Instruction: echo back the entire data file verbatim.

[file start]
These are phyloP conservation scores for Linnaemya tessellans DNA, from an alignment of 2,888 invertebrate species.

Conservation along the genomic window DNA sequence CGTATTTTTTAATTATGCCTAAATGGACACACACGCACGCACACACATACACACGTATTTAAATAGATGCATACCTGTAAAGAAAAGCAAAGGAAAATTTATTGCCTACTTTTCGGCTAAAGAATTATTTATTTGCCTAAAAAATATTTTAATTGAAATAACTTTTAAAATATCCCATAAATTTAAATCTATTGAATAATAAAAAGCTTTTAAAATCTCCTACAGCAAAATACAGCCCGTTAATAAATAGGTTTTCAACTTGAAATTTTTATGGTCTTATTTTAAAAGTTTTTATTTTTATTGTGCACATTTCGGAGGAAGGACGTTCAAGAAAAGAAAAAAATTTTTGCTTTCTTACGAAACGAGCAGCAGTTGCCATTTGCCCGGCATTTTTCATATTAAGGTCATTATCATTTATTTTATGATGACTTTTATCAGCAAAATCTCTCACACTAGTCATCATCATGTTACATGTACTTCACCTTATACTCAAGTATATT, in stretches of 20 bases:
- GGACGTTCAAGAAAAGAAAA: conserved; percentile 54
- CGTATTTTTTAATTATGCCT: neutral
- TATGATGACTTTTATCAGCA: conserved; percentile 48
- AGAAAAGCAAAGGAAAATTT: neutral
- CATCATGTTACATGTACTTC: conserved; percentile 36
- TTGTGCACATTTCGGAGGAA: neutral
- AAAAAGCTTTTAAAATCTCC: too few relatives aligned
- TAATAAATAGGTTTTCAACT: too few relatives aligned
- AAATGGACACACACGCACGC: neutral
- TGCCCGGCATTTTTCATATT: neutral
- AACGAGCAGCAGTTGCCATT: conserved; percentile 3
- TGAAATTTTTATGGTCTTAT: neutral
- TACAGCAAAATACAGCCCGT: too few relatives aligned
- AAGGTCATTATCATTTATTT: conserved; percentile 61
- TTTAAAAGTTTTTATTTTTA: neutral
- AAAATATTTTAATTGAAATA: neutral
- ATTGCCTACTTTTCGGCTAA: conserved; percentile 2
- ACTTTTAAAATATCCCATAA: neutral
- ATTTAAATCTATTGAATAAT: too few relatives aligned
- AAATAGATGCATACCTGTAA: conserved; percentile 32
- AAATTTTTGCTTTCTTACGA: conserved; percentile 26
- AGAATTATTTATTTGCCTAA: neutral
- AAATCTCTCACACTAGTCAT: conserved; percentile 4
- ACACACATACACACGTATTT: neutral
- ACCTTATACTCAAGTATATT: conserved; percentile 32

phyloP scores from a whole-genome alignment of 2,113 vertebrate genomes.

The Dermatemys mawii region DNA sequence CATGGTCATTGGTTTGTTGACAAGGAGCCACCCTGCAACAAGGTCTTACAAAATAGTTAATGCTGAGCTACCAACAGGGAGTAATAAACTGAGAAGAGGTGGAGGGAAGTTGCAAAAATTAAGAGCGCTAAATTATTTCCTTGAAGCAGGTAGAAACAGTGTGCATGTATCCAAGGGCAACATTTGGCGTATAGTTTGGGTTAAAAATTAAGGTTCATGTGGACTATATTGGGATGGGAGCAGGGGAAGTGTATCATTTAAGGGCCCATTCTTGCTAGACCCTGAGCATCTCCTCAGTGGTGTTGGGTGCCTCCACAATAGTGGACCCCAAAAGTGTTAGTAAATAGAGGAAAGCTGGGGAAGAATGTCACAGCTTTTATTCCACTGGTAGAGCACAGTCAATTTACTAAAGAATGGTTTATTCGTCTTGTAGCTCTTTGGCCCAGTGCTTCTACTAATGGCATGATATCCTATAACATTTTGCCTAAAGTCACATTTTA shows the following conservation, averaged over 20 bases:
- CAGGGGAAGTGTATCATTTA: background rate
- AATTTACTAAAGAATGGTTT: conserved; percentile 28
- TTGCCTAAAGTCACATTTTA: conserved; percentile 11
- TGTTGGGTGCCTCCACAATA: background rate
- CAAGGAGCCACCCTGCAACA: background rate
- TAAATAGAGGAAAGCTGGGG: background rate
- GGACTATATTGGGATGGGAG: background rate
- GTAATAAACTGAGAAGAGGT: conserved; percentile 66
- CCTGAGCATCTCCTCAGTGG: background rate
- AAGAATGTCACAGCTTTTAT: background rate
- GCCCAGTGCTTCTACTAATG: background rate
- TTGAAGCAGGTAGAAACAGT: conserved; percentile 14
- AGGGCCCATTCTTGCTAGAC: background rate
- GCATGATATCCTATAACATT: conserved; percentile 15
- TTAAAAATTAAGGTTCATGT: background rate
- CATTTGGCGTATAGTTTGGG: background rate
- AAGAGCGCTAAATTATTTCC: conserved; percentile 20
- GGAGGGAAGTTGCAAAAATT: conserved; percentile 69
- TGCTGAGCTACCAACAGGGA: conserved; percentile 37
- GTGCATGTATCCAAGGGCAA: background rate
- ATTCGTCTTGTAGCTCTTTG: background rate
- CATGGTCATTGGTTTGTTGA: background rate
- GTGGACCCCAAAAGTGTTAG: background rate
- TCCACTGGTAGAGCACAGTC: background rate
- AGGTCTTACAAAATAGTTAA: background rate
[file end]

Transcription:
These are phyloP conservation scores for Linnaemya tessellans DNA, from an alignment of 2,888 invertebrate species.

Conservation along the genomic window DNA sequence CGTATTTTTTAATTATGCCTAAATGGACACACACGCACGCACACACATACACACGTATTTAAATAGATGCATACCTGTAAAGAAAAGCAAAGGAAAATTTATTGCCTACTTTTCGGCTAAAGAATTATTTATTTGCCTAAAAAATATTTTAATTGAAATAACTTTTAAAATATCCCATAAATTTAAATCTATTGAATAATAAAAAGCTTTTAAAATCTCCTACAGCAAAATACAGCCCGTTAATAAATAGGTTTTCAACTTGAAATTTTTATGGTCTTATTTTAAAAGTTTTTATTTTTATTGTGCACATTTCGGAGGAAGGACGTTCAAGAAAAGAAAAAAATTTTTGCTTTCTTACGAAACGAGCAGCAGTTGCCATTTGCCCGGCATTTTTCATATTAAGGTCATTATCATTTATTTTATGATGACTTTTATCAGCAAAATCTCTCACACTAGTCATCATCATGTTACATGTACTTCACCTTATACTCAAGTATATT, in stretches of 20 bases:
- GGACGTTCAAGAAAAGAAAA: conserved; percentile 54
- CGTATTTTTTAATTATGCCT: neutral
- TATGATGACTTTTATCAGCA: conserved; percentile 48
- AGAAAAGCAAAGGAAAATTT: neutral
- CATCATGTTACATGTACTTC: conserved; percentile 36
- TTGTGCACATTTCGGAGGAA: neutral
- AAAAAGCTTTTAAAATCTCC: too few relatives aligned
- TAATAAATAGGTTTTCAACT: too few relatives aligned
- AAATGGACACACACGCACGC: neutral
- TGCCCGGCATTTTTCATATT: neutral
- AACGAGCAGCAGTTGCCATT: conserved; percentile 3
- TGAAATTTTTATGGTCTTAT: neutral
- TACAGCAAAATACAGCCCGT: too few relatives aligned
- AAGGTCATTATCATTTATTT: conserved; percentile 61
- TTTAAAAGTTTTTATTTTTA: neutral
- AAAATATTTTAATTGAAATA: neutral
- ATTGCCTACTTTTCGGCTAA: conserved; percentile 2
- ACTTTTAAAATATCCCATAA: neutral
- ATTTAAATCTATTGAATAAT: too few relatives aligned
- AAATAGATGCATACCTGTAA: conserved; percentile 32
- AAATTTTTGCTTTCTTACGA: conserved; percentile 26
- AGAATTATTTATTTGCCTAA: neutral
- AAATCTCTCACACTAGTCAT: conserved; percentile 4
- ACACACATACACACGTATTT: neutral
- ACCTTATACTCAAGTATATT: conserved; percentile 32

phyloP scores from a whole-genome alignment of 2,113 vertebrate genomes.

The Dermatemys mawii region DNA sequence CATGGTCATTGGTTTGTTGACAAGGAGCCACCCTGCAACAAGGTCTTACAAAATAGTTAATGCTGAGCTACCAACAGGGAGTAATAAACTGAGAAGAGGTGGAGGGAAGTTGCAAAAATTAAGAGCGCTAAATTATTTCCTTGAAGCAGGTAGAAACAGTGTGCATGTATCCAAGGGCAACATTTGGCGTATAGTTTGGGTTAAAAATTAAGGTTCATGTGGACTATATTGGGATGGGAGCAGGGGAAGTGTATCATTTAAGGGCCCATTCTTGCTAGACCCTGAGCATCTCCTCAGTGGTGTTGGGTGCCTCCACAATAGTGGACCCCAAAAGTGTTAGTAAATAGAGGAAAGCTGGGGAAGAATGTCACAGCTTTTATTCCACTGGTAGAGCACAGTCAATTTACTAAAGAATGGTTTATTCGTCTTGTAGCTCTTTGGCCCAGTGCTTCTACTAATGGCATGATATCCTATAACATTTTGCCTAAAGTCACATTTTA shows the following conservation, averaged over 20 bases:
- CAGGGGAAGTGTATCATTTA: background rate
- AATTTACTAAAGAATGGTTT: conserved; percentile 28
- TTGCCTAAAGTCACATTTTA: conserved; percentile 11
- TGTTGGGTGCCTCCACAATA: background rate
- CAAGGAGCCACCCTGCAACA: background rate
- TAAATAGAGGAAAGCTGGGG: background rate
- GGACTATATTGGGATGGGAG: background rate
- GTAATAAACTGAGAAGAGGT: conserved; percentile 66
- CCTGAGCATCTCCTCAGTGG: background rate
- AAGAATGTCACAGCTTTTAT: background rate
- GCCCAGTGCTTCTACTAATG: background rate
- TTGAAGCAGGTAGAAACAGT: conserved; percentile 14
- AGGGCCCATTCTTGCTAGAC: background rate
- GCATGATATCCTATAACATT: conserved; percentile 15
- TTAAAAATTAAGGTTCATGT: background rate
- CATTTGGCGTATAGTTTGGG: background rate
- AAGAGCGCTAAATTATTTCC: conserved; percentile 20
- GGAGGGAAGTTGCAAAAATT: conserved; percentile 69
- TGCTGAGCTACCAACAGGGA: conserved; percentile 37
- GTGCATGTATCCAAGGGCAA: background rate
- ATTCGTCTTGTAGCTCTTTG: background rate
- CATGGTCATTGGTTTGTTGA: background rate
- GTGGACCCCAAAAGTGTTAG: background rate
- TCCACTGGTAGAGCACAGTC: background rate
- AGGTCTTACAAAATAGTTAA: background rate